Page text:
The Philippine-hosted Southeast Asian Regional Center for Graduate Study and Research in Agriculture (SEARCA) 65th Governing Board (GB) has conducted an annual evaluation of the center’s programs and finances aimed at boosting the region’s agricultural and rural development sectors.
SEARCA’s GB discussed the center’s strategies and directions in the said sectors through its core programs on graduate education and institutional development, research and development, and knowledge management.
The GB is the highest policymaking body of SEARCA composed of a representative from each of the 11 member countries of the Southeast Asian Ministers of Education Organization (SEAMEO).
The Thai government, through the Ministry of Education (MOE), hosted the said board meeting on Thursday and Friday at the Radisson Blu Plaza in Bangkok in Thailand.
Fernando Sanchez Jr., chancellor of the University of the Philippines Los Baños (UPLB), represented the Philippines while SEARCA Director Gil Saguiguit Jr. and the director of the Bangkok-based Seameo Secretariat also sit as ex-officio members of the board.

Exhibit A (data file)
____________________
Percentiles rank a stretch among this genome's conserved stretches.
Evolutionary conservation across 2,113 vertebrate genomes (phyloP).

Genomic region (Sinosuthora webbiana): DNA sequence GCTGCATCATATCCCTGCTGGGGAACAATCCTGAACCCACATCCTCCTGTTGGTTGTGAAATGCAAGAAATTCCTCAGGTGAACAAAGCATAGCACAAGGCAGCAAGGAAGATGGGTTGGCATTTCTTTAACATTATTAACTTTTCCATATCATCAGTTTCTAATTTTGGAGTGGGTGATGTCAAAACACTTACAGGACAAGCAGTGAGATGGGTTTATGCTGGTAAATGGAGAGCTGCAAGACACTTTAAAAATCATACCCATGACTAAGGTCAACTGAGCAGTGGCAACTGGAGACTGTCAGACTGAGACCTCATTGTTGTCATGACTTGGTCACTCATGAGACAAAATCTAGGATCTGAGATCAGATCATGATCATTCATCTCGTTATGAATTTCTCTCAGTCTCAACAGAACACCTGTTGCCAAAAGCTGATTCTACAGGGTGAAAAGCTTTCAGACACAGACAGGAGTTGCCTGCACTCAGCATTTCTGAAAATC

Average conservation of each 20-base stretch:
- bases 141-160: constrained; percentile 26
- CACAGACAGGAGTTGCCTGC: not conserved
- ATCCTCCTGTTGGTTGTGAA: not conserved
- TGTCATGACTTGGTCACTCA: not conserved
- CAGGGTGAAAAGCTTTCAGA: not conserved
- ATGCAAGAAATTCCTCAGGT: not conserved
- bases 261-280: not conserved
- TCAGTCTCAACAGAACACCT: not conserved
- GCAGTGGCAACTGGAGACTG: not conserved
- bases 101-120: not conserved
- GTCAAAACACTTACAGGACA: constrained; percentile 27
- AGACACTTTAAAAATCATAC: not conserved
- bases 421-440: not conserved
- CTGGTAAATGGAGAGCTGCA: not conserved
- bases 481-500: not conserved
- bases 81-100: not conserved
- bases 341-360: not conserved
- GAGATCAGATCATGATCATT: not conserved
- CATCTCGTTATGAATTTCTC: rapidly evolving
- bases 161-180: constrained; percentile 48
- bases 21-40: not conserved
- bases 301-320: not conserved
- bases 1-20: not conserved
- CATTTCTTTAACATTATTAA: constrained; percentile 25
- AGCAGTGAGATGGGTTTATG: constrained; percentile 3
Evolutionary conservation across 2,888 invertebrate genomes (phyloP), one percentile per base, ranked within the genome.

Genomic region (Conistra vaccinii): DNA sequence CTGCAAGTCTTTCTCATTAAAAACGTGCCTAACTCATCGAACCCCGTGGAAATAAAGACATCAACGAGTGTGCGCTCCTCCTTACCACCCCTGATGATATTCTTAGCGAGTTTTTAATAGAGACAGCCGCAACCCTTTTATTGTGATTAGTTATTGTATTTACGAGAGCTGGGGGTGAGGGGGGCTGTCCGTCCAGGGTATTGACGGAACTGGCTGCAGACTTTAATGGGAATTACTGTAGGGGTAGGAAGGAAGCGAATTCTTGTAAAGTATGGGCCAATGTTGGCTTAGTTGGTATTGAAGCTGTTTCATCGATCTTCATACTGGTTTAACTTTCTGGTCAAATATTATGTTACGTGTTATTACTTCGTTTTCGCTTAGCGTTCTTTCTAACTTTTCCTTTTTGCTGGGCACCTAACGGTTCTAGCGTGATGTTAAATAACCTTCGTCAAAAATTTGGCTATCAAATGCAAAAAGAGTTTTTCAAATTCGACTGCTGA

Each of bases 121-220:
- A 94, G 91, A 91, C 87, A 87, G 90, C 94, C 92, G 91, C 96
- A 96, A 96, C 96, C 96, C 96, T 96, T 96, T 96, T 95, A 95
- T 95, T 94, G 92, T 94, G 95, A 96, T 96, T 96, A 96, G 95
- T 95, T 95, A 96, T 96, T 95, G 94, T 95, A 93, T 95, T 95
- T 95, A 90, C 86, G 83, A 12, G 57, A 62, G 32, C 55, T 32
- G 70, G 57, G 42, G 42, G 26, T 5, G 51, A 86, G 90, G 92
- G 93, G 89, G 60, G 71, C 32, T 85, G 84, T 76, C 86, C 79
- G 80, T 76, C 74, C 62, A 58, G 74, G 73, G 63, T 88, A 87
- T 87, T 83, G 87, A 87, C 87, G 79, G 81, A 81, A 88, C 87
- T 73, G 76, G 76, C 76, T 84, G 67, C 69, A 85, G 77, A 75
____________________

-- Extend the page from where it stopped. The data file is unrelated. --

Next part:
Also in the board’s agenda were the plans for crafting the 11th Five-Year Plan of SEARCA for fiscal year 2019/2020–2023/2024 and the Southeast Asian AgriMuseum and Learning Center for Agricultural and Rural Development.
During the opening ceremony, SEARCA launched the second edition of its primer on Thailand’s agriculture titled “Southeast Asian Agriculture and Development Primer [SAADP]: Thailand.”
This is one of the 11-volume SAADP series that SEARCA produces for Seameo member-countries composed of Brunei, Cambodia, Indonesia, Lao PDR, Malaysia, Myanmar, the Philippines, Singapore, Thailand, Timor-Leste, and Vietnam.
SEARCA said the primer series provides a concise yet comprehensive reference material on Southeast Asia agriculture. It said the second edition focuses on the analysis of each country’s experiences, lessons, and insights on policy reform and institutional innovations in the agriculture sector.
The new Thailand primer highlights the structural change of the country’s agriculture sector, particularly the government’s efforts to enhance food safety. It also presents options for phasing out Thailand’s Paddy Pledging Program with minimal damage to the country’s rice industry.
Meanwhile, the new Philippine primer presents a way forward to achieving food security, not by artificially inducing high food prices through trade restrictions, but by shifting the focus of policy to efficiency-enhancing measures.
It also asserts that the Philippines implement long overdue policy and governance reforms needed to foster a more competitive and shock-resilient agriculture sector to keep in step with the ASEAN Economic Community.
It was authored by Philippine Competition Commissioner Arsenio Balisacan and UP School of Economics Professor Majah-Leah Ravago.